Bonner's and Wiggin's style is as contrarian as many of their ideas. Their dry humor, sometimes self-deprecating and sometimes sardonic, may be off-putting to some, especially when its target is an admired figure, but the wit helps the bad news go down, and helps one wade through the sometimes repetitious 300-plus pages. And make no mistake, the news is bad: America's empire of debt has been a long time in the making, and according to some, appears to be on the edge of collapsing. Having been raised by parents who experienced the Depression, and currently doing occasional work digging up economic statistics, I didn't require a lot of convincing. Thus for me, much of the value of Empire of Debt is in the back story—the history leading to today's outrageous profligacy. It's refreshing to see prominent authors lampoon not only former leaders, but those who build and maintain their undeserved thrones:

Many of the best American presidents—such as Garfield, Harding, and Arthur—are rarely even mentioned. Lincoln, Wilson, and Theodore Roosevelt, on the other hand, are routinely described as national heroes. Nobody really knows which president was good for the nation and which was bad. .... But the historians who guess about such matters have a disturbing tilt—not toward mediocrity, but toward imbecility. (p. 94)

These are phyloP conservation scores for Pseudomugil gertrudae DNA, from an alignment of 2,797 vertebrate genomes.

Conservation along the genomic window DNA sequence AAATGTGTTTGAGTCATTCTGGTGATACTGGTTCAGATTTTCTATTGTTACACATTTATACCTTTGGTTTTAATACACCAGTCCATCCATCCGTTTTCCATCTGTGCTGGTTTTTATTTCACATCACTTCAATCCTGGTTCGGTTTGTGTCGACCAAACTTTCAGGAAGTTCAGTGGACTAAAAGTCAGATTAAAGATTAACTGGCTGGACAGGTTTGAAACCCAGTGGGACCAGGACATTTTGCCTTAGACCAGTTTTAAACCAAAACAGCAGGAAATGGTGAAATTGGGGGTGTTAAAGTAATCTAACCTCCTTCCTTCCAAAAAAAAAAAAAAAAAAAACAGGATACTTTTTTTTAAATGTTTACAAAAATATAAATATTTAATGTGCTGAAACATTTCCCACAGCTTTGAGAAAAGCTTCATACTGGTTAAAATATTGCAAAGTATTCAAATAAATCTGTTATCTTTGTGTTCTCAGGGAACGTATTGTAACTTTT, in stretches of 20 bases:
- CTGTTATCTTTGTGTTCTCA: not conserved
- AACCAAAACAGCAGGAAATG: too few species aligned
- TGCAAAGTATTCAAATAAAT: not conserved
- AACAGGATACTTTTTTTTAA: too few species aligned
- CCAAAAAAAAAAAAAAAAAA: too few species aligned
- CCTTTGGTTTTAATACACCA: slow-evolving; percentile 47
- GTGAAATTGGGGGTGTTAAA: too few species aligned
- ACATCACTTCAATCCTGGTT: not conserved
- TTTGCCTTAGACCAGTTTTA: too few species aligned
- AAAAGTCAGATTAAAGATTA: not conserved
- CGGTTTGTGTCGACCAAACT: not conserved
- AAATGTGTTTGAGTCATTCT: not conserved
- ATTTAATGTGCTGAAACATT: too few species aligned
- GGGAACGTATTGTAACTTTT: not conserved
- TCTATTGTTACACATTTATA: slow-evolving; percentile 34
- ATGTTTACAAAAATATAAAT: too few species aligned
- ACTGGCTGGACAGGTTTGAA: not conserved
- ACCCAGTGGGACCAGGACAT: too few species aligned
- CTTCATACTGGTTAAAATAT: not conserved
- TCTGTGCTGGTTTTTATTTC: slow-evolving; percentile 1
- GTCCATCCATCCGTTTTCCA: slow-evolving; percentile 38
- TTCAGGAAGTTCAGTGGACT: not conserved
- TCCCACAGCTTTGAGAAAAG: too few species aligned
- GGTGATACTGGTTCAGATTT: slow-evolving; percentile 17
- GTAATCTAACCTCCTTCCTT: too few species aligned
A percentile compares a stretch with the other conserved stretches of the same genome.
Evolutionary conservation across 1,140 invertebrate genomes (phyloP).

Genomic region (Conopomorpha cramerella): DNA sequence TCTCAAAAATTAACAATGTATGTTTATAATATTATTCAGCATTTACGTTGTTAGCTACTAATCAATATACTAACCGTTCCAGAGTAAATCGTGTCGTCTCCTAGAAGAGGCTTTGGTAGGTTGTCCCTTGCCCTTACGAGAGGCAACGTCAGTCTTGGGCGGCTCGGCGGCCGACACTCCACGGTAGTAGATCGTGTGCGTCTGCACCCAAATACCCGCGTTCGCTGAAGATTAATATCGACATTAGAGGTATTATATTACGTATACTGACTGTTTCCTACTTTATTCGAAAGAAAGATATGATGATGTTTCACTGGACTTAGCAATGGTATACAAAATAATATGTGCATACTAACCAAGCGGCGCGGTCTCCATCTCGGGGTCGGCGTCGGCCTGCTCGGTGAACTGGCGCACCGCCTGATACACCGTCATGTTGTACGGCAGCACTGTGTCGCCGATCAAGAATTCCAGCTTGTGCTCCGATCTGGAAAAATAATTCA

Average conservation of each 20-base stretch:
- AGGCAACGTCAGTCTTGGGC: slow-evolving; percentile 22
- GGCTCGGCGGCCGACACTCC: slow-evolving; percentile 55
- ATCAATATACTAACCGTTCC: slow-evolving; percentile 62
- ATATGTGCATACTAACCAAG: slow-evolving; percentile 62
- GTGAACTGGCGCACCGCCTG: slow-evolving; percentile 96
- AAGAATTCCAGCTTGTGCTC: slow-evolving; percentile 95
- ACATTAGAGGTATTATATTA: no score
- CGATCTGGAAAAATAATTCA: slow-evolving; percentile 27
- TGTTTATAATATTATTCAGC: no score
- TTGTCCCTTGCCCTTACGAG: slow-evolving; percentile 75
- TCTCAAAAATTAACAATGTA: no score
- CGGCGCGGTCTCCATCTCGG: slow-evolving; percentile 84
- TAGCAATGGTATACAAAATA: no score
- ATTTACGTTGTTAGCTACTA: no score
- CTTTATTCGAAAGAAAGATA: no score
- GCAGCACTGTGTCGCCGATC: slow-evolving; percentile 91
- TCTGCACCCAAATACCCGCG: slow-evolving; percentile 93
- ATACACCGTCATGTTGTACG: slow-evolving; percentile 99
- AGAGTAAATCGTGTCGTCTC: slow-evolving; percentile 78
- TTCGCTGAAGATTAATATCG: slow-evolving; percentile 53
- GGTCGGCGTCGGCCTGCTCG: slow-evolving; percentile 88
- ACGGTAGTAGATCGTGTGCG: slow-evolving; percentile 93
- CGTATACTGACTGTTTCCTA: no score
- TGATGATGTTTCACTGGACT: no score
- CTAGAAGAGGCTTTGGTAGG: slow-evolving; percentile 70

Joining with Jim Bovard, they also question the claim that to be a democracy is to be peaceful:

Even today, people still believe that democracies are more peaceful than other forms of government. The United States of America maintains that her form of democracy is so important to the peace and prosperity of the world, she not only invites other nations to join her, she insists. And yet the point has hardly ever been seriously addressed and never proven.

What we do know is that since democracy has become widespread, there has been little letup in the incidence of war and probably an increase in its violence. Unlike the subjects of a tyrant or a monarch, the citizens of a democratic regime are more fully and readily engaged in wartime. When people feel threatened, or feel that they have a stake in the conflict, they are more inclined to devote their energy and resources to victory. Popular newspapers and television work them up to violence easily. (p. 107)

Tying together military and monetary madness, Bonner and Wiggin neatly encapsulate the recent onslaught of liberty: